“Sex Anarchy” and Female Sexual “Delinquency”: Young Women's Sexual Nonconformity in the 1950s United States

Sunday, January 8, 2012: 8:50 AM
Addison Room (Chicago Marriott Downtown)
Amanda H. Littauer, Northern Illinois University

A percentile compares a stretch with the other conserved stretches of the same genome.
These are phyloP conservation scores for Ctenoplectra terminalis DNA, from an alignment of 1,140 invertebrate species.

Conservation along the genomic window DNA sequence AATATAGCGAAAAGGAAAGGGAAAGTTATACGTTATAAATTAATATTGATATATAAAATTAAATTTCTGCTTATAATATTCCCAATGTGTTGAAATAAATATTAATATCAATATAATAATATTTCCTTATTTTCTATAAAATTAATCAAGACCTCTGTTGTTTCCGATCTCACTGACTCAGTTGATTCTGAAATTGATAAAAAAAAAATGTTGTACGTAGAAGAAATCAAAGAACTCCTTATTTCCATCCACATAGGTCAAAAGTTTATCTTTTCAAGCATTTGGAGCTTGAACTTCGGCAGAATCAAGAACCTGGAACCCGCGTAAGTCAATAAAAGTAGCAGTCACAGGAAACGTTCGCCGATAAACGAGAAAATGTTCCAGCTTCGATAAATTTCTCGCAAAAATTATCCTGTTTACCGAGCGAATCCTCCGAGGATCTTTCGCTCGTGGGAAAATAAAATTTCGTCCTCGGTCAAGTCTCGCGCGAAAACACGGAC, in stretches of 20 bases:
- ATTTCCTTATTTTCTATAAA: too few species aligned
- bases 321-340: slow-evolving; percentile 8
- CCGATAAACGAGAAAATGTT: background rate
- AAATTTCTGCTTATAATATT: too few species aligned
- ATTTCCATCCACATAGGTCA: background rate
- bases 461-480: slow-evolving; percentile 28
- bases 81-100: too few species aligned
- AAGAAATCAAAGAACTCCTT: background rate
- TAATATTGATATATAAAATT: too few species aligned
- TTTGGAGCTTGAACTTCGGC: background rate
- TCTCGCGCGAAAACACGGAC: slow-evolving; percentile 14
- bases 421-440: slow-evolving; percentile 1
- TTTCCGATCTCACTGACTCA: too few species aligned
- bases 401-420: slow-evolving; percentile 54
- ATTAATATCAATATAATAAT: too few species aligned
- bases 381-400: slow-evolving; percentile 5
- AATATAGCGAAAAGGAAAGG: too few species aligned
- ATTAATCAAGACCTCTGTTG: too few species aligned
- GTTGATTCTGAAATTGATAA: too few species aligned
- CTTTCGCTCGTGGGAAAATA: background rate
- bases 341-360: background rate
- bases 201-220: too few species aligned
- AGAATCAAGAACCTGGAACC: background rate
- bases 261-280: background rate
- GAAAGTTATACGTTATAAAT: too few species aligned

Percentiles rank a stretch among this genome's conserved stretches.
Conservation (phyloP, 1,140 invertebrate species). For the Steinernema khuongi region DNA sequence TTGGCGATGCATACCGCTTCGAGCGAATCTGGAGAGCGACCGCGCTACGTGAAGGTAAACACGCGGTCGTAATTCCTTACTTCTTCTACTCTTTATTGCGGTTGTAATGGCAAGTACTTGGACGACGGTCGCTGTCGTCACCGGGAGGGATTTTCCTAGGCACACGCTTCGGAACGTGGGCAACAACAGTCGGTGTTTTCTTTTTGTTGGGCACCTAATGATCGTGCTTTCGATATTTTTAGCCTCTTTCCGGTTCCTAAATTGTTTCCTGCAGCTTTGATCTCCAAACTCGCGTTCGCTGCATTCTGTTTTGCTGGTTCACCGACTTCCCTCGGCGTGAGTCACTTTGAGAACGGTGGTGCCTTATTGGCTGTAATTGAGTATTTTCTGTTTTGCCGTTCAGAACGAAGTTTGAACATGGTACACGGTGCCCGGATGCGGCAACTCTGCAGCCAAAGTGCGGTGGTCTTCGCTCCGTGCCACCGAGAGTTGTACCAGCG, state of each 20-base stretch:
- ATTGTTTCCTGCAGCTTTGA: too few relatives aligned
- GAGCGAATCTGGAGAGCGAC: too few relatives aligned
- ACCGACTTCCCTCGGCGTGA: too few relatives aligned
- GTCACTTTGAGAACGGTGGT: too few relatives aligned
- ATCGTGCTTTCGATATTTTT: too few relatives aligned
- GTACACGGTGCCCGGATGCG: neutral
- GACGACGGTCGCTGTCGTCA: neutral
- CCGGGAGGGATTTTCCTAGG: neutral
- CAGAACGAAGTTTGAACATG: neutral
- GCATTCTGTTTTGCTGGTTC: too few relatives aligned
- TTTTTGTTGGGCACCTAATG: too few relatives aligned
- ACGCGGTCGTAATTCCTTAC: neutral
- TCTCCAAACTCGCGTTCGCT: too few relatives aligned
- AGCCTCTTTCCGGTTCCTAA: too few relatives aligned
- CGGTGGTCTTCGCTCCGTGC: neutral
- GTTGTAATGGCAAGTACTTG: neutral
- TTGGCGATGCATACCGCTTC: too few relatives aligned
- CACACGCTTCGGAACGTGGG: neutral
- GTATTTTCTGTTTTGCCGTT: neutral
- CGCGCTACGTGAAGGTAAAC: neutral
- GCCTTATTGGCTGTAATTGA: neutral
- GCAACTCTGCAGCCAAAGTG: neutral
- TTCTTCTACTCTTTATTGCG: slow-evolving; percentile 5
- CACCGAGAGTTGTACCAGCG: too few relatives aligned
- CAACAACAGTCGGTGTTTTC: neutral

Drawing elements from multiple chapters of my book manuscript, Sex Anarchy: Women, Girls, and Sexual Culture in the Mid-20th century U.S., this paper argues that a diverse lot of young women were violating normative sexual standards in the long 1950s and that, in doing so, they quietly eroded the system of sexual morality that came crashing down in the late 1960s and 1970s.  The paper revolves around female “sex delinquency,” which made headlines in the postwar years but which said more about race and class stereotyping than about actual youth sexuality.  As early as the late 1940s, commentators noted that the term was increasingly inappropriate and confusing in practice. For example, the heavily romanticized phenomenon of “going steady” masked the extent of premarital heterosexual sex among middle-class teens, which many teens and adults condoned by employing an alternative sexual standard that sociologists labeled “permissiveness with affection.” Unless they became pregnant, however, middle-class girls were rarely labeled promiscuous or delinquent.  On the other hand, lower-class girls of color frequently were, even though at least one study with New York African American teens shows that contrary to stereotypes, sexually active black girls were selective about their sexual partners and rarely met the study's definition of promiscuity. Finally, teen girls and young women who desired other girls in the postwar years were almost never labeled “delinquent,” even though their desires and acts violated deeply held assumptions about the centrality of heterosexuality to American womanhood.  Employing public discourses about young female sexuality—as well as the articulations and remembered experiences of young women themselves—this paper concludes that although juvenile authorities continued to punish underprivileged heterosexually active girls, diverse members of postwar society recognized that the conflict between official sexual standards and actual sexual behavior was intensifying and that dominant sexual standards would soon have to change.